In a series of briefings with reporters this week at Amazon’s Seattle headquarters, Jeff Bezos started by going to the white board and describing the company’s strategy in three steps. The first two were familiar to anyone who has been following the company closely.
- “Premium products @ non-premium prices.”
- “Make money when people use our devices not when they buy our devices.”
But then he added a third bullet point. Here’s how I captured it in my notes.
“This area here is really where some of the hardest and coolest things happen,” Bezos said, standing at the white board and pointing to the intersection of the Venn diagram. “What do I mean by the entire stack? Hardware, OS, key apps, cloud and services. Some of these things that you want to do in here, you just can’t do them unless you can operate at all levels of the stack and coordinate those pieces.”
Later in the briefing, he would demonstrate the company’s new Kindle Fire HDX “Mayday” feature as an example of this approach, with a customer service rep appearing in a live video on the screen of the tablet and helping the user with a support request, drawing on the screen and taking control when necessary.
The Mayday feature is impressive, and it will get people talking. But my key takeaway from Bezos’ comments was that Mayday is just one example of what promises to be a fundamental part of Amazon’s strategy, taking advantage of the company’s unique position at “all levels of the stack.”
That was one of the highlights from a wide-ranging briefing with the Amazon CEO. I was in the room with journalists from Bloomberg News and NBCNews.com, and each of us asked questions following Bezos’ demonstration of the Kindle Fire HDX’s key features.
Here are edited excerpts from his remarks on a variety of topics, even including his Blue Origin space venture.
On Amazon’s position in the tablet market: It’s very early days in the tablet arena. If it’s horses running, we haven’t even come around the first bend. It’s early. The second thing is, it’s a big arena, and there’s room for lots of winners. The third thing is, we are taking — as we always endeavor to do — our own unique approach on things. We have a very differentiated user interface. We try to make it content first. … And then we’re also trying to differentiate by building cloud features, and then we’re trying to differentiate by doing these deep integrations, including things that require lots of heavy lifting. Mayday is a feature that very few companies would attempt.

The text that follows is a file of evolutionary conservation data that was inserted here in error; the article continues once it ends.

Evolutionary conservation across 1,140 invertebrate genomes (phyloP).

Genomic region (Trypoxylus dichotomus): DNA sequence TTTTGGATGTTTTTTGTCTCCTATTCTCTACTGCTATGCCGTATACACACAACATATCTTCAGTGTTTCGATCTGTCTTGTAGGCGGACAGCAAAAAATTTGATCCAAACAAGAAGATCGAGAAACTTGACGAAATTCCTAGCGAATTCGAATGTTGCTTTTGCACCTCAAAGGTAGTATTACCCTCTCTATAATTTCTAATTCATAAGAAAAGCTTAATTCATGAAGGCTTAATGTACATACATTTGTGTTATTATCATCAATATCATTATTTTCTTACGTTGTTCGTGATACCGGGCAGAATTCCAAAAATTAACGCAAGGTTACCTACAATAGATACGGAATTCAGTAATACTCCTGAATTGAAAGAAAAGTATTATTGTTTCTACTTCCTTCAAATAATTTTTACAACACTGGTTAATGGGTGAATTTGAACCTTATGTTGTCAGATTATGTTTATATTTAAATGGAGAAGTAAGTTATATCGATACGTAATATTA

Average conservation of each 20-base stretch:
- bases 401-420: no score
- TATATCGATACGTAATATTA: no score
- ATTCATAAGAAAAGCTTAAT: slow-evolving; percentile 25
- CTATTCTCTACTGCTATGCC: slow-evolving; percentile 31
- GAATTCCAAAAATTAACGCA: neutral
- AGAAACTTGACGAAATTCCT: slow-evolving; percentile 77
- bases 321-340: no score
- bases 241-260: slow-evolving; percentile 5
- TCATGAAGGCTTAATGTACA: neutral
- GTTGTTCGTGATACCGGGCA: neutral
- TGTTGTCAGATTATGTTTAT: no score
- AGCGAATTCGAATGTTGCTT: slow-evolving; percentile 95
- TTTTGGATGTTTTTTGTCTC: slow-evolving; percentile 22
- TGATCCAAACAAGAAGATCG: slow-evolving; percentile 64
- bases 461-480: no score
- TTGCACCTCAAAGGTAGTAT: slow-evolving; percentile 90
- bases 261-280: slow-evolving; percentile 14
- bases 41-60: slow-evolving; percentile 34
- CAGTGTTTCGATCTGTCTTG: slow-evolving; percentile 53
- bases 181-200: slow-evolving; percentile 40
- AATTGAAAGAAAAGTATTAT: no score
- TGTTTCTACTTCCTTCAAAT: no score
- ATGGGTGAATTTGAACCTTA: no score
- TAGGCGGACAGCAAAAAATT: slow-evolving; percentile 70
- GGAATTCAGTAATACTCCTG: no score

But the basic strategy is, differentiate in areas that we believe are meaningful and matter to customers. The content ecosystem is really unmatched, when you think about Prime Instant Video, the Kindle Bookstore, the MP3 store, all of it is integrated deeply. The customer can use this product right out of the box, before they even install one thing, or set one setting.
On the extreme seasonality in Amazon’s Kindle Fire sales: I can’t corroborate that, but I also won’t debate it. We do have a very healthy business come the holidays. There’s no doubt about that. The third-party data that I see says that our tablets are the most used. After people buy them, they actually use them.
On the role of Amazon’s “Mayday” support reps: Their job is to help with things on the tablets. But of course, they can help transfer you to somebody. They can help you with “cup of sugar” kind of help, if they can. Think of it as a waiter in a restaurant. Is it their job to tell you what their personal favorite dish is? Maybe not, but they will.
Q: Your wife is a novelist. How much does she influence the e-readers and what are her thoughts on digital reading?
Bezos: She helps me in many, many ways, but not so much on the tablet development or the reader development. She occasionally acts as my editor, and she’s unbelievably good at it. If we’re going to have a gateway letter, I ask, “What do you think of this gateway letter?” and she’ll mark it up for me, and make improvements. She’s a fantastic writer.
Q: A lot of writers like print books.
Bezos: She’s a complete lover of Kindle books. She’ll read whatever books she has. If she has a paper book, she’s happy to read a paper book. But I think she will probably tell you that if she had both, she’d prefer the Kindle, because it’s lighter and easier to carry. … If you like to read as you fall asleep, a Kindle is better than a physical book because otherwise you end up sleeping with the light on.
Q: Are you ever going to go into suborbital flight, and if so will you take a Kindle Fire with you?
Bezos: Absolutely. I definitely want to go, and now that you’ve suggested it, it seems like a terrific idea to take a Kindle Fire with me.
Q: When would you use it? Is re-entry the boring part?
Bezos: There’s no boring part of going into suborbital space, I have a feeling.
As we were walking out, Bezos was asked for his opinion about Washington Post employees weighing in publicly on what sort of management style he should have as the new owner of the newspaper.
“I will take all the advice I can get, that’s what I think about that,” he said, punctuating the comment with his trademark laugh. “Bring it on.”